I never said anything about not using frameworks or external code. I said that they should not be hard-wired all throughout your code base making it harder to reuse. It is a matter of programming to an interface, not an implementation. Abstracting away the details so your code says what it does, but not how. This is what I showed in my example by removing the dependency on a database. You are still free to use any database framework, but you now have more choices which makes the code more flexible / reusable. –  Despertar Jun 30 '13 at 21:15
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...all the claims that have been made about Object Orientedness (for lack of a better term) being great at reusing code have been flat out lies

Perhaps the best reason why people think OOP produces code that is hard to re-use is they aren't even using OO methodologies! Just because you use an OO language does mean you are applying proper OO techniques.

I think Telastyn makes a good point about dependencies so I would like to propose a solution to that argument.

Code re-use is in fact a difficult thing to achieve in OOP. It requires careful attention to the overall architecture and layering of the application. If you lack experience then you may put little or no time into thinking about these things and you just start coding away or you may do this because it's just the easiest way. Then you end up with tightly coupled classes that are not module and cannot be ripped out and re-used.

Aiming for loosely-coupled, small module classes is one of the best ways to achieve code re-use. Dependency Injection is a great tool for doing this (I am referring to the pattern, not any DI/IOC frameworks).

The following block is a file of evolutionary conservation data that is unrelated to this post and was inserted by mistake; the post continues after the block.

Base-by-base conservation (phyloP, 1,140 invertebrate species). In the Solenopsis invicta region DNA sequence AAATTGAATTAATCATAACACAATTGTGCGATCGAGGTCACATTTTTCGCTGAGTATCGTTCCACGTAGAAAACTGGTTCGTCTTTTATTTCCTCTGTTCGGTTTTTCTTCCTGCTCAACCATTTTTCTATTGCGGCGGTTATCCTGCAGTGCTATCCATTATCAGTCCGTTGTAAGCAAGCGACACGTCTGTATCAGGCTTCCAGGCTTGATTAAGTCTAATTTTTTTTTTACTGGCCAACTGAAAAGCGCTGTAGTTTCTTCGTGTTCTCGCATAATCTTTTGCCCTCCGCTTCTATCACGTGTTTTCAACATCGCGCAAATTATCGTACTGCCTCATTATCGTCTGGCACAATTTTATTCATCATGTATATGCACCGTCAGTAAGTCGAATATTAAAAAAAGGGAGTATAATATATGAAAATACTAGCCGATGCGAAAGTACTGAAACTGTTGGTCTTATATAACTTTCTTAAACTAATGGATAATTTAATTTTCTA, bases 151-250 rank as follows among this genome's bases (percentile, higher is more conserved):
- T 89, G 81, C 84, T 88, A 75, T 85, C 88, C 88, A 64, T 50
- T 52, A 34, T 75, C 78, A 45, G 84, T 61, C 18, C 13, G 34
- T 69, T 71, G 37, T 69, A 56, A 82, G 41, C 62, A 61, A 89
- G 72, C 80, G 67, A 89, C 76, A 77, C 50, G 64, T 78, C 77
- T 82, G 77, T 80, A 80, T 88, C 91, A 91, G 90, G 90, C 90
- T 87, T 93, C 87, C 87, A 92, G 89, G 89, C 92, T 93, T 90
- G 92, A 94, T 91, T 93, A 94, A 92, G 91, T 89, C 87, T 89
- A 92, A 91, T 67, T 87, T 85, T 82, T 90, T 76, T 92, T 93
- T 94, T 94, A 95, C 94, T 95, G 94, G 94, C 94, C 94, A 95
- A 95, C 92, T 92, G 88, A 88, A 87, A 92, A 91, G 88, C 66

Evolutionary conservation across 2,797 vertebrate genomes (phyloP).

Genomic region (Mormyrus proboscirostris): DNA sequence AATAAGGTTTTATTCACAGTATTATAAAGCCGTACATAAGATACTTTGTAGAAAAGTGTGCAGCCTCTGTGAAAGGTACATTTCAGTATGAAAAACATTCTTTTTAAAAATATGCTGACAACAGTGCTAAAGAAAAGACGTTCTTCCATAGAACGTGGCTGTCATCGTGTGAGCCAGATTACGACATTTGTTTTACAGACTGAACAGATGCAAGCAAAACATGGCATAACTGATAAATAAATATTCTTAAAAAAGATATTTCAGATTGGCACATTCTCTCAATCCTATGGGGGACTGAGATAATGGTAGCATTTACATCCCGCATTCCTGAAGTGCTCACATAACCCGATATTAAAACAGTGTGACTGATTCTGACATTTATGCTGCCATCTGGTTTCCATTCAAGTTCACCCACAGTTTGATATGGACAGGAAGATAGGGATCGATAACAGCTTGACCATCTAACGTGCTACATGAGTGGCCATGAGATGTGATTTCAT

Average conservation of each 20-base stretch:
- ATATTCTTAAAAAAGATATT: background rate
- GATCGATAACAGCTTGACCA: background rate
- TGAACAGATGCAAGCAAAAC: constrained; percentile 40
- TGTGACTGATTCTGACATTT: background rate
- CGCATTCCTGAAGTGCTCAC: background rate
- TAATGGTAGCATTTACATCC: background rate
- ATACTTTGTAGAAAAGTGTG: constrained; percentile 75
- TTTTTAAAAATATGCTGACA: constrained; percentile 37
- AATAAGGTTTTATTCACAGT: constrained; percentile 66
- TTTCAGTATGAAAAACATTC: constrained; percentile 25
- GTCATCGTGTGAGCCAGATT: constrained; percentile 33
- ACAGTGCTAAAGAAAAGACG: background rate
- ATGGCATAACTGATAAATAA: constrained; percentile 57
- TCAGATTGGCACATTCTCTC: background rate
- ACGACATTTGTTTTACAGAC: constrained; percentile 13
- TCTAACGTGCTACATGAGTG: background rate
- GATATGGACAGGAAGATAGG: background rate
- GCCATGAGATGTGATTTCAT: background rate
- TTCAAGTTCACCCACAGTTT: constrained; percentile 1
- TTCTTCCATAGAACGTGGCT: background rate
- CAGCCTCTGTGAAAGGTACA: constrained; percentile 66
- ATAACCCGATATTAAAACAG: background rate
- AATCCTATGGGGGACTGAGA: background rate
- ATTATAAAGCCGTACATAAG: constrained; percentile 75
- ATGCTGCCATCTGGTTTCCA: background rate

Here is an example to demonstrate this


Hard-Coded

class WebScraper
{
    Database Db = new Database();

    public string Scrape(string url)
    {
        string content = WebClient.DownloadString(url);
        Db.Save(content);

        return content;
    }
}

Dependency Injection

class WebScraperPro
{
    IStorage Storage;

    public WebScraperPro(IStorage storage)
    {
        Storage = storage;
    }

    public string Scrape(string url)
    {
        string content = WebClient.DownloadString(url);
        storage.Save(content);

        return content;
    }
}

After writing the first class I have hard-coded my database code directly into the class. This makes it hard to re-use because what if I don't have a network connection to reach the database server, what if I don't want to store it in a database? If I wanted to just scrape the website I would have to write a new class even though all the functionality would be the same except for the persistence.

On the other hand when we use Dependency Injection we decouple the database from the business logic. I can pass in a TextStorage object that just writes it to a text file if I don't have network access, or I can pass in a NoStorage object if I don't want to store it anywhere. It allows me to re-use it more easily. Also notice we have now separated out Logic layer from our Data layer. This is the same reason why we do not want to bake UI code into the Logic layer.

This is just a contrived example off the top of my head, you could move the persistence to a higher level, but it should help grasp the concept of removing hard-coded dependencies.


When people use static classes everywhere they do not even realizing that they are binding their code to these dependencies. When you allocate concrete classes inside other classes you are doing the same thing. Programming to an interface and removing hard-coded dependencies is a big step in writing code that is re-usable. I also find that writing to an interface makes me think harder about the responsibility of the class and I end up writing smaller classes that follow the single responsibility principle. This makes everything more modular and more flexible.

I cannot comment on the other end of the spectrum about whether FP is better for re-use or not because I do not have experience with FP, but I can say that it is possible to write highly re-usable code in OOP if done properly.